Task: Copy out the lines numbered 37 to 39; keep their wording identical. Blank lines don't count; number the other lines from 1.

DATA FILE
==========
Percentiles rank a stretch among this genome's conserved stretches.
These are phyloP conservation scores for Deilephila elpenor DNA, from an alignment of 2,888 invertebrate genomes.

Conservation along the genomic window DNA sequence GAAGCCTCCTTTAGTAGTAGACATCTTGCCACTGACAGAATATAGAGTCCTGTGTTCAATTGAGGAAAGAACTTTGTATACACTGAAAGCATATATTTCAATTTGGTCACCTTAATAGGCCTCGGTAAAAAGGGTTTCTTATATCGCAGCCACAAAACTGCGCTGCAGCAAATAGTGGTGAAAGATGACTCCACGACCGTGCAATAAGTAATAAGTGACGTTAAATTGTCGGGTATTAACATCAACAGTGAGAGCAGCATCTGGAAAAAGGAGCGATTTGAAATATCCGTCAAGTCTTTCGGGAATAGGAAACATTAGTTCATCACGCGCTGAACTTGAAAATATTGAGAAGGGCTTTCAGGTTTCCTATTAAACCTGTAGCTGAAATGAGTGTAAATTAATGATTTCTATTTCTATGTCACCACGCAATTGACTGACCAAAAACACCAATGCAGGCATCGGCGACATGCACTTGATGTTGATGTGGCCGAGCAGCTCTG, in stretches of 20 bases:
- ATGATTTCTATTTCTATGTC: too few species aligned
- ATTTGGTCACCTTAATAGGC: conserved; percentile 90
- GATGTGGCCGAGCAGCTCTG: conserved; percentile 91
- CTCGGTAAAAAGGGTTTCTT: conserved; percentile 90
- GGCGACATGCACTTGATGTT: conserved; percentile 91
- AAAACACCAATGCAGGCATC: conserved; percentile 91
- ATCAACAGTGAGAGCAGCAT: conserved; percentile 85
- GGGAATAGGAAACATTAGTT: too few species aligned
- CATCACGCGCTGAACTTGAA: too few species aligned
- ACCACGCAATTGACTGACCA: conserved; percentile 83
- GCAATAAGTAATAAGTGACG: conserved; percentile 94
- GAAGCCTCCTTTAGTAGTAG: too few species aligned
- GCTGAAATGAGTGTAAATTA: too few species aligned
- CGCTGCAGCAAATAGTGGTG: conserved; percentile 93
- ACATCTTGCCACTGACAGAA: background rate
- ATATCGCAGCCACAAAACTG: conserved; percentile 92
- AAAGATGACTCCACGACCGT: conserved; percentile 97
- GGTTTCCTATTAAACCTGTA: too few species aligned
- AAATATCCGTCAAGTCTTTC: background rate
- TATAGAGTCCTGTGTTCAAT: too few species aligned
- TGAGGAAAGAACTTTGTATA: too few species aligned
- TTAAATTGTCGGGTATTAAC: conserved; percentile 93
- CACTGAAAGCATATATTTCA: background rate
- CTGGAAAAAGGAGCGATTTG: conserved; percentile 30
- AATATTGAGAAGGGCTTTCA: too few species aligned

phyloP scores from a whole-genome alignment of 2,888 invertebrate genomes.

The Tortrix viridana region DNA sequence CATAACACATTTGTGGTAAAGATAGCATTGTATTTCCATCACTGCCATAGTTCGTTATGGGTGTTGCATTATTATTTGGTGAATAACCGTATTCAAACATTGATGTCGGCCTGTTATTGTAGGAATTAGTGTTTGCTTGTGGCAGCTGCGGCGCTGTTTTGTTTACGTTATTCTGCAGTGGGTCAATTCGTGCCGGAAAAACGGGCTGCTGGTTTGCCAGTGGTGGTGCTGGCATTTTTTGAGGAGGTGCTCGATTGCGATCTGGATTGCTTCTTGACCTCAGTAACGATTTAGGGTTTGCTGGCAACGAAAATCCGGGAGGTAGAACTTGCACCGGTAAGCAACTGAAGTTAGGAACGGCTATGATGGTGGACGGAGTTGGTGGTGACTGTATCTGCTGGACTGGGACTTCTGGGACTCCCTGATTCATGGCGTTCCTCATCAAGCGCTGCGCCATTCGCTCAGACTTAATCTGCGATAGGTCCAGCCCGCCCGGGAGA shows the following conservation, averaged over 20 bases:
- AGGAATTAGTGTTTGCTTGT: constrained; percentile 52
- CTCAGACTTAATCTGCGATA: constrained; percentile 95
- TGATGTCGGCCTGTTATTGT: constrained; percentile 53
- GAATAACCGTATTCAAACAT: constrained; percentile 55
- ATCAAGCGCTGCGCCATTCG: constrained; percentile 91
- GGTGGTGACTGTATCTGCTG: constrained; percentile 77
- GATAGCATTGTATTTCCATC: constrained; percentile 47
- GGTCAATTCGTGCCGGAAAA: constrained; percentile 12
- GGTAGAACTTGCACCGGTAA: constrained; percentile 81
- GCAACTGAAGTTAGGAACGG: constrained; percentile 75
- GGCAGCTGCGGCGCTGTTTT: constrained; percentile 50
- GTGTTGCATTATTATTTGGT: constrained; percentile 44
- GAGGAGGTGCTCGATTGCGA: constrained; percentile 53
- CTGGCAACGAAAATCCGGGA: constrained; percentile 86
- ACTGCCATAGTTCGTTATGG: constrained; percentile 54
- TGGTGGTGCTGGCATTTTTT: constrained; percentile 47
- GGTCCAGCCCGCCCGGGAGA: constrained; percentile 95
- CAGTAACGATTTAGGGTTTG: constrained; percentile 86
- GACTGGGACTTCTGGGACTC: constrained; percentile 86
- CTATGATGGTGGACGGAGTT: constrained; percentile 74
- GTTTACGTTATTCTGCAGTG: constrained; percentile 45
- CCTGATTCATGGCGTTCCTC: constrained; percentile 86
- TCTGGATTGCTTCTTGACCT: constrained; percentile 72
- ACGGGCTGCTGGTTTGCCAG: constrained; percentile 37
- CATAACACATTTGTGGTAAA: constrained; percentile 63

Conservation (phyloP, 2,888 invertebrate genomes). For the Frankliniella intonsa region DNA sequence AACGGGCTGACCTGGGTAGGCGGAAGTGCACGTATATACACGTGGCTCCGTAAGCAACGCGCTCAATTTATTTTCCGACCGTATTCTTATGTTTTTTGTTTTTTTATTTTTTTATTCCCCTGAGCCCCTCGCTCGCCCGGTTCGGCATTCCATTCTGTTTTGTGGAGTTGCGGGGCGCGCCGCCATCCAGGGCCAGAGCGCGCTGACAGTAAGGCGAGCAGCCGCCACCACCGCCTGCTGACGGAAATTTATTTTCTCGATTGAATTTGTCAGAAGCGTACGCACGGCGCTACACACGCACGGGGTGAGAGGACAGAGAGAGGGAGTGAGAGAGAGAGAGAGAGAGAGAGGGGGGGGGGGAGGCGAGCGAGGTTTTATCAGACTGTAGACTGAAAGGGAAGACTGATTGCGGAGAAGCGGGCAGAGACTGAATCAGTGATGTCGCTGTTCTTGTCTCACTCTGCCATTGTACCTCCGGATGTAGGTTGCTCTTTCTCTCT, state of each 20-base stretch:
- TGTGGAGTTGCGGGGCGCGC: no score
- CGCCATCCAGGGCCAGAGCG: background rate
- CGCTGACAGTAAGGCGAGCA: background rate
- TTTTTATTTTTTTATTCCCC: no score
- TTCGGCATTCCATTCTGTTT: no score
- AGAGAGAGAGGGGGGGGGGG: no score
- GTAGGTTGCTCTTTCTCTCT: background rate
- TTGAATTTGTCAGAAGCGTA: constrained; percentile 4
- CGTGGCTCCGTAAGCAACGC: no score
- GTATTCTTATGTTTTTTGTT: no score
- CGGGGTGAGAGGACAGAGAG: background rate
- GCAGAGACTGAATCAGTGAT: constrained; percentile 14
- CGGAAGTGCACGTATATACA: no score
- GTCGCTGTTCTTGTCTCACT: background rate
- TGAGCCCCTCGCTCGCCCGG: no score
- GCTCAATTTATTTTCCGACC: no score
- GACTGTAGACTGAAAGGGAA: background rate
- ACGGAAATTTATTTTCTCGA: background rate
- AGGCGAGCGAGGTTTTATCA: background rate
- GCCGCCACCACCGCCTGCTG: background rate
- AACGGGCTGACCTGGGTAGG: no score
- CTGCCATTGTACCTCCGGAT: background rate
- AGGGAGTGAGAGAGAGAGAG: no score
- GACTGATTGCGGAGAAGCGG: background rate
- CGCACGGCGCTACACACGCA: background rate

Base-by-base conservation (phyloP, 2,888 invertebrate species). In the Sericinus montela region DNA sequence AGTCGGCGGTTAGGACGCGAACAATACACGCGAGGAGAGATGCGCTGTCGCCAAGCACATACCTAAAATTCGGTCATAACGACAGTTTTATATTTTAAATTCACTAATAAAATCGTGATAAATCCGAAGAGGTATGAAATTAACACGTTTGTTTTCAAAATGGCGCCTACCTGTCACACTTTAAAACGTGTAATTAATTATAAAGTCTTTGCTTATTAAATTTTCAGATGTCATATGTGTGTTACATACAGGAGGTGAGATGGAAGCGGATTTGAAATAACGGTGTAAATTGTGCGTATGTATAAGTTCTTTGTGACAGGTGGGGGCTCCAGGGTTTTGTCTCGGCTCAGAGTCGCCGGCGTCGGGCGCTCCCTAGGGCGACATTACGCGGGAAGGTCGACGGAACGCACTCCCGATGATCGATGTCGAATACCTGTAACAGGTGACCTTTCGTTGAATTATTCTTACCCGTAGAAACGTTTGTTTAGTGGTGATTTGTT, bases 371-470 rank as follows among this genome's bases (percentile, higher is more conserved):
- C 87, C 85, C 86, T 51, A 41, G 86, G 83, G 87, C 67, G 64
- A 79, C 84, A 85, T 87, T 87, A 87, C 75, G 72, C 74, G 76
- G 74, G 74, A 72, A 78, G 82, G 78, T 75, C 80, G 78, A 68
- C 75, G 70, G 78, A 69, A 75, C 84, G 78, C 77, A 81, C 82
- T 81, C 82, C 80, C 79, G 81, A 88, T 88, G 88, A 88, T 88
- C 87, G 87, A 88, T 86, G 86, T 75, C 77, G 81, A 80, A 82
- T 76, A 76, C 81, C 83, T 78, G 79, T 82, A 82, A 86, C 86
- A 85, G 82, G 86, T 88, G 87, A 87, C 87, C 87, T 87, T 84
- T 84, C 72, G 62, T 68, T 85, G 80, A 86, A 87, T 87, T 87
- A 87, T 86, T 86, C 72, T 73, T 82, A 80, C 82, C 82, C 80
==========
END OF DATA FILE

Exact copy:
- GATAGCATTGTATTTCCATC: constrained; percentile 47
- GGTCAATTCGTGCCGGAAAA: constrained; percentile 12
- GGTAGAACTTGCACCGGTAA: constrained; percentile 81